New bill aims to bring clarity to state’s fuzzy sunshine law

“Open government is essential to a free, open, and democratic society.” That’s a direct quote from HB 397, a bill that updates Georgia’s sunshine laws to make them more open and effective and easier for non-lawyers to understand.

Georgia’s Open Records and Open Meetings Acts are strong laws with many valuable components, but they have not been substantially updated in well over a decade. During that time, adverse court decisions have pared back certain transparency provisions, and confusing structure and wording have left non-lawyers unclear as to many of their rights and responsibilities.

For example, one recent ruling of the Court of Appeals held that final votes on real estate acquisitions could occur in closed meetings. Another decision held that if a meeting occurs without proper notice, no violations can arise!

Current law also leaves unclear the public’s right to access electronic records, especially when held in databases and advanced formats. The law’s requirements for how a government should respond to records requests is scattered throughout several code sections. Although expensive private lawyers may be expert in its inner workings, the average member of the public has a hard time just reading the law and understanding their rights. The confusion surrounding the current law is evidenced by the approximately 400 complaints the Attorney General’s office receives each year from citizens.

For these reasons, we have spent the last year working to craft a thorough update to the sunshine laws. The first draft was introduced late last legislative session, and countless hours have been spent since then with dozens of stakeholders and legislators in meetings and hearings, revising, amending and improving the bill.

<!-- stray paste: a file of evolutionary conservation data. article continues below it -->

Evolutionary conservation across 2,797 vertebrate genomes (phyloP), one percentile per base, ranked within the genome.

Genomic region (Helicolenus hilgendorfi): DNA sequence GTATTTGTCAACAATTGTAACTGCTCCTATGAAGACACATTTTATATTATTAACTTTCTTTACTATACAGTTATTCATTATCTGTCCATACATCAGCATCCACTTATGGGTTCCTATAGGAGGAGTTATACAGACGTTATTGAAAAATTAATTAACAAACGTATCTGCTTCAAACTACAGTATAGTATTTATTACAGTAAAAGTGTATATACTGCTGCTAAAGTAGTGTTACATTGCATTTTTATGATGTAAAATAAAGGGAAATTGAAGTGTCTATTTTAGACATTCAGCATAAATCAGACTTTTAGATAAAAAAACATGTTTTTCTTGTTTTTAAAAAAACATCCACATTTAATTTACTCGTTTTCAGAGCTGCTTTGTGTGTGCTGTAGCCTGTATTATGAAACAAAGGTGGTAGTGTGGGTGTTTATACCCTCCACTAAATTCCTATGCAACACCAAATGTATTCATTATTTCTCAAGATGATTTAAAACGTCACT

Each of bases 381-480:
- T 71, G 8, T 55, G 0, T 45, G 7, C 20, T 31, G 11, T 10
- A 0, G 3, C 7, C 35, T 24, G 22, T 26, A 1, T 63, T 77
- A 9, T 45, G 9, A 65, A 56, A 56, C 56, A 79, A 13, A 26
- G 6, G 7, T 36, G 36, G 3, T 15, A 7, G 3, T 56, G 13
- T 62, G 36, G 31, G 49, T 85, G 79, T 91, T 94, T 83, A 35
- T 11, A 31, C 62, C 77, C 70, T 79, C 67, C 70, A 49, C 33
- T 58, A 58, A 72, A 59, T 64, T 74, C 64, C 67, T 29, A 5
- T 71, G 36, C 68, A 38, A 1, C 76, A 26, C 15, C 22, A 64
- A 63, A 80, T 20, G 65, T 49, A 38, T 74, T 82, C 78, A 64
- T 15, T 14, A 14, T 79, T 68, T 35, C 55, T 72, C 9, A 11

Today, we are proud of the product of all this work. We have a bill that, while not perfect, is a big improvement. It makes clear that final votes have to be taken in public, including on real estate transactions. It clarifies and streamlines how government officials must respond to a request. It lowers the cost of records from 25 cents to 10 cents a page. It enables government to act more efficiently by permitting certain meetings by teleconference in emergency situations. It requires minutes in closed meetings with review by a court when a challenge is filed. And it provides the teeth needed to enforce the law by allowing us to bring civil or criminal actions against violators with increased fines so that they serve as a meaningful deterrent instead of just a slap on the wrist.

This important legislation has passed the state House and awaits a vote in the Senate. We hope you will encourage your state legislator to support this bill and advance the cause of open government.

Sam Olens is Georgia’s attorney general. Rep. Jay Powell, R-Camilla, introduced HB 397 in the Georgia House.

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